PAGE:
5. Sanitation One of the biggest downfalls of dip powder manicures is that, when handled without care, they can be easily contaminated. "My biggest issue with dip powder is how sanitary it is," King says. "For it to be sanitary, the powder needs to be in a separate container that your finger is dipped in or sprinkled over a separate container, and any leftover powder in that container you used should be disposed of afterward." When this sanitary protocol is followed in-salon as it should be, a lot of leftover powder does get discarded. In this sense, dip powder manicures can be wasteful, which is precisely why some salons will cut corners and use an unsanitary communal dipping pot. Even though your nails will have been (or should have been) properly cleaned and sanitized before the base coat of polish gets painted on, communal pots can never be fully sanitary. "There are other things that could be in there, [like] bacteria, and even if you're washing your hands beforehand, it's just still not a good idea," explains Catherine Troisi, an infectious disease epidemiologist at the University of Texas School of Public Health in Houston, Texas. "You [also] may have little cuts on your fingers, [especially] if they've trimmed the cuticles first." Small cuts like that can increase your risk of infection greatly. In simple terms, "you should never be going to a nail salon that would have you dip your finger into a communal jar," Johnson says. This obviously does not apply if you are using at-home dip powder kits. Another option: Bring your own personal jar of dip powders to the salon with you, Johnson says. This way, you'll know with full certainty that your fingers are the only ones being dipped into the pot.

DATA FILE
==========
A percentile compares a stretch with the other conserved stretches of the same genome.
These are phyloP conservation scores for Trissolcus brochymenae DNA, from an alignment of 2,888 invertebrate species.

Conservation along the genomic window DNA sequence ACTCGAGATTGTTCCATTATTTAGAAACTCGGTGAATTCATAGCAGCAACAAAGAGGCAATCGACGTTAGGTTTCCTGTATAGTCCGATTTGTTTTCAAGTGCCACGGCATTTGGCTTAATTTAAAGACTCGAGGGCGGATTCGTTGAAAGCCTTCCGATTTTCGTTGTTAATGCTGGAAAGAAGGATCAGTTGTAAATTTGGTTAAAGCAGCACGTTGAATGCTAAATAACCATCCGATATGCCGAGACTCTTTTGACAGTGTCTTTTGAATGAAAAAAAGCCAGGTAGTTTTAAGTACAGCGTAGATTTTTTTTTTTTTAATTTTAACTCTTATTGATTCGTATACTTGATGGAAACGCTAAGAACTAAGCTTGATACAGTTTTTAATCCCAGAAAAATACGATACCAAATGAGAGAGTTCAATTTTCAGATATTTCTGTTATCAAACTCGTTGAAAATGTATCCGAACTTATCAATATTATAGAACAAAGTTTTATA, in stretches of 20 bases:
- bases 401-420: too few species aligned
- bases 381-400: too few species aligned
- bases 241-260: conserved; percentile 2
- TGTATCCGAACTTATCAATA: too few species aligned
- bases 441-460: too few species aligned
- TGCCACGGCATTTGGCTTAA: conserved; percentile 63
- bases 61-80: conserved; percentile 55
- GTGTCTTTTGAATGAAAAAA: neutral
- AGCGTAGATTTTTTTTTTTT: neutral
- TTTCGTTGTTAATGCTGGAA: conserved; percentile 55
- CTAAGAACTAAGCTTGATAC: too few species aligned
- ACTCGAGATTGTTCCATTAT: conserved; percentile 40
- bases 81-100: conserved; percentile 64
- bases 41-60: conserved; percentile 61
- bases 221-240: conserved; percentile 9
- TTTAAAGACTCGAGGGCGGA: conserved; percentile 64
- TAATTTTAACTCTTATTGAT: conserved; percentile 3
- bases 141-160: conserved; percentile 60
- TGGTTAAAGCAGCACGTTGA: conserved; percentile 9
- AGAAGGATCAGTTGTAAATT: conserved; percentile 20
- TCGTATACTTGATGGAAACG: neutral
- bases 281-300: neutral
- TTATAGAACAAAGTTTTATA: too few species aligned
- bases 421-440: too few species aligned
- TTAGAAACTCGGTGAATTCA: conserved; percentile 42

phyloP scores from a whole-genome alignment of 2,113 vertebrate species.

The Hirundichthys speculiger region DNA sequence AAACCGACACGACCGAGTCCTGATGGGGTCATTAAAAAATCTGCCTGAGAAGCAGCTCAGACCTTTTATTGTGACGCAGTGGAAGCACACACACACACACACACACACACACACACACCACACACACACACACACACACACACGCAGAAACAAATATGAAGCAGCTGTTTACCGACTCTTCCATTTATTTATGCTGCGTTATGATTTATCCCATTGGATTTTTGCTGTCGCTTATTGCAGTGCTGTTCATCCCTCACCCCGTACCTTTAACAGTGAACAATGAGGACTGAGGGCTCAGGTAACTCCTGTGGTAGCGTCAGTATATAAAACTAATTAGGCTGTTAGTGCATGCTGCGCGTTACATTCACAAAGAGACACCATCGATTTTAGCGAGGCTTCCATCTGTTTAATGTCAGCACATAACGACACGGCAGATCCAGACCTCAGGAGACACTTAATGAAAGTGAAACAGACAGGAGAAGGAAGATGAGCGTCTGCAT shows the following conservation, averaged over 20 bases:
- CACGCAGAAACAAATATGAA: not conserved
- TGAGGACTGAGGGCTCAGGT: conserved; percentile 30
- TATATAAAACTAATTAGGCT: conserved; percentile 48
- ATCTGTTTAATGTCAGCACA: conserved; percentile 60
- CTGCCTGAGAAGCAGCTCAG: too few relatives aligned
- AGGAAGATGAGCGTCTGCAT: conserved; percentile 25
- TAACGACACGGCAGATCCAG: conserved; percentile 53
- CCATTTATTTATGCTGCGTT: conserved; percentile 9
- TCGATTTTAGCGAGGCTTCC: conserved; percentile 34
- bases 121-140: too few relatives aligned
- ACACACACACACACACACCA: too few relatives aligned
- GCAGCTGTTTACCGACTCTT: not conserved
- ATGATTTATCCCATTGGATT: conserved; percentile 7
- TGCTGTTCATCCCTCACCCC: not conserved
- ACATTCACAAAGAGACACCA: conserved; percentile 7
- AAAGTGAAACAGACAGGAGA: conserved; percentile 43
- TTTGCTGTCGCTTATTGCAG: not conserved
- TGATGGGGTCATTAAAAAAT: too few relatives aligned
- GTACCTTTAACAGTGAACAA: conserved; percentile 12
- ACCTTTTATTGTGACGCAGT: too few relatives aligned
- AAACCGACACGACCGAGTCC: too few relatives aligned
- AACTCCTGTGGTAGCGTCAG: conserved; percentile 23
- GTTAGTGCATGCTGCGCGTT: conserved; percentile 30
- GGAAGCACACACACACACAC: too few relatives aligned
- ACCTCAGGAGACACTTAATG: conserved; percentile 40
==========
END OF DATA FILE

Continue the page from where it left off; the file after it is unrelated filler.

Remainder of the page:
Other red flags to look out for in terms of salon sanitation include making sure the tools used on you come in a sealed bag (this is called autoclaving), general cleanliness — and now, with regard to COVID-19, proper social-distancing measures. "The precautions taken with autoclaving, cleaning the tools, and disinfecting surfaces should be happening regardless of coronavirus," Troisi says. "The new part for the current pandemic is the airborne transmission, and that’s what I would be more worried about [as a customer]." This includes limiting the transmission of airborne particles between patron and technician, and also limiting the number of customers in the salon at any given time. Bottom line: Always avoid dipping your nails into a communal powder pot, as this can be unsanitary. Alongside standard hygienic practices, keep an eye out for proper social distancing practices, including the requirement of face masks and limiting the number of customers indoors at one time, in light of the current pandemic.
6. Cost and time It's difficult to estimate the general cost of either type of manicure because it depends on many factors including salon location and the experience level of your nail technician. Typically, dip powder manicures tend to be slightly more expensive than gels, but not by much — usually only $5 to $10 more, King estimates. This is because dip manicures last longer than gels, so you won't need to go back to the salon as frequently. Both types of manicures, when done professionally, take about the same length of time to complete, roughly 45 minutes. If you're in and out of the salon in less than 30 minutes, that’s another red flag, Johnson says (along with the communal dipping jar). Bottom line: The cost of in-salon dip manicures are usually slightly higher than gel manicures, though they both take the same amount of time to complete.